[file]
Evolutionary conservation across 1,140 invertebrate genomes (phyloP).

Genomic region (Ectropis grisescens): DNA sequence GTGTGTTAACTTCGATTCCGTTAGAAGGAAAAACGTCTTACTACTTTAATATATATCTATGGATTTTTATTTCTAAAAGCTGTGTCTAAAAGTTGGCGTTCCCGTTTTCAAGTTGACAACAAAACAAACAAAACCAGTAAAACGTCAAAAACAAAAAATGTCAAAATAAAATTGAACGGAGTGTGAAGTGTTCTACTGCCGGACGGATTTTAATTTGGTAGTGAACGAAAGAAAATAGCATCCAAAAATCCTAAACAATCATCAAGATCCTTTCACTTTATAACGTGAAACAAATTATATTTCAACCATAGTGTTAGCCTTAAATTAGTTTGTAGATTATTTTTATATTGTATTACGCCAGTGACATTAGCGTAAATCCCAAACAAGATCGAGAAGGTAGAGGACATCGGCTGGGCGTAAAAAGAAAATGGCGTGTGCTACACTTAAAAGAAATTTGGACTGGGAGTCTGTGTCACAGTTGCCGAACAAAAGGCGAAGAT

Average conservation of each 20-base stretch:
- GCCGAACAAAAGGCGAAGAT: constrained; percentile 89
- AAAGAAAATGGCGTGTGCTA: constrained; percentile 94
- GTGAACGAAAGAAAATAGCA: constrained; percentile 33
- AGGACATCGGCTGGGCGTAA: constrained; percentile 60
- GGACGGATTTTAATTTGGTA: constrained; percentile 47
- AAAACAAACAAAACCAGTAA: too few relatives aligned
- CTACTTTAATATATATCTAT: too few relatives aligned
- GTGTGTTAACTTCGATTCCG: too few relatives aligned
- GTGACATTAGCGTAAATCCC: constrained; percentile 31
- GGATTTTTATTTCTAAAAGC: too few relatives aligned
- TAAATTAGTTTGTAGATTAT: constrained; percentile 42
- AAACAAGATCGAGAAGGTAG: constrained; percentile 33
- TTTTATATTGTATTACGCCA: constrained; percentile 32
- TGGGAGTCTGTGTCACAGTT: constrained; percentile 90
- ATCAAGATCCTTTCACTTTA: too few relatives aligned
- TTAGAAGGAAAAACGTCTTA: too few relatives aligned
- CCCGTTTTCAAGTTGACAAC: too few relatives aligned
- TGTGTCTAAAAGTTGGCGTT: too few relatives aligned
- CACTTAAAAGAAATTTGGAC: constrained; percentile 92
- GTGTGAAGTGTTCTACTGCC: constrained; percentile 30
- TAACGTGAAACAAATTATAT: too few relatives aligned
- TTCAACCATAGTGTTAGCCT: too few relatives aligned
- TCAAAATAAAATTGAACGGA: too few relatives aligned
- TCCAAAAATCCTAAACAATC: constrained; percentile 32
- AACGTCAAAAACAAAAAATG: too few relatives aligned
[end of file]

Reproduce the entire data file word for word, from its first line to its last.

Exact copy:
Evolutionary conservation across 1,140 invertebrate genomes (phyloP).

Genomic region (Ectropis grisescens): DNA sequence GTGTGTTAACTTCGATTCCGTTAGAAGGAAAAACGTCTTACTACTTTAATATATATCTATGGATTTTTATTTCTAAAAGCTGTGTCTAAAAGTTGGCGTTCCCGTTTTCAAGTTGACAACAAAACAAACAAAACCAGTAAAACGTCAAAAACAAAAAATGTCAAAATAAAATTGAACGGAGTGTGAAGTGTTCTACTGCCGGACGGATTTTAATTTGGTAGTGAACGAAAGAAAATAGCATCCAAAAATCCTAAACAATCATCAAGATCCTTTCACTTTATAACGTGAAACAAATTATATTTCAACCATAGTGTTAGCCTTAAATTAGTTTGTAGATTATTTTTATATTGTATTACGCCAGTGACATTAGCGTAAATCCCAAACAAGATCGAGAAGGTAGAGGACATCGGCTGGGCGTAAAAAGAAAATGGCGTGTGCTACACTTAAAAGAAATTTGGACTGGGAGTCTGTGTCACAGTTGCCGAACAAAAGGCGAAGAT

Average conservation of each 20-base stretch:
- GCCGAACAAAAGGCGAAGAT: constrained; percentile 89
- AAAGAAAATGGCGTGTGCTA: constrained; percentile 94
- GTGAACGAAAGAAAATAGCA: constrained; percentile 33
- AGGACATCGGCTGGGCGTAA: constrained; percentile 60
- GGACGGATTTTAATTTGGTA: constrained; percentile 47
- AAAACAAACAAAACCAGTAA: too few relatives aligned
- CTACTTTAATATATATCTAT: too few relatives aligned
- GTGTGTTAACTTCGATTCCG: too few relatives aligned
- GTGACATTAGCGTAAATCCC: constrained; percentile 31
- GGATTTTTATTTCTAAAAGC: too few relatives aligned
- TAAATTAGTTTGTAGATTAT: constrained; percentile 42
- AAACAAGATCGAGAAGGTAG: constrained; percentile 33
- TTTTATATTGTATTACGCCA: constrained; percentile 32
- TGGGAGTCTGTGTCACAGTT: constrained; percentile 90
- ATCAAGATCCTTTCACTTTA: too few relatives aligned
- TTAGAAGGAAAAACGTCTTA: too few relatives aligned
- CCCGTTTTCAAGTTGACAAC: too few relatives aligned
- TGTGTCTAAAAGTTGGCGTT: too few relatives aligned
- CACTTAAAAGAAATTTGGAC: constrained; percentile 92
- GTGTGAAGTGTTCTACTGCC: constrained; percentile 30
- TAACGTGAAACAAATTATAT: too few relatives aligned
- TTCAACCATAGTGTTAGCCT: too few relatives aligned
- TCAAAATAAAATTGAACGGA: too few relatives aligned
- TCCAAAAATCCTAAACAATC: constrained; percentile 32
- AACGTCAAAAACAAAAAATG: too few relatives aligned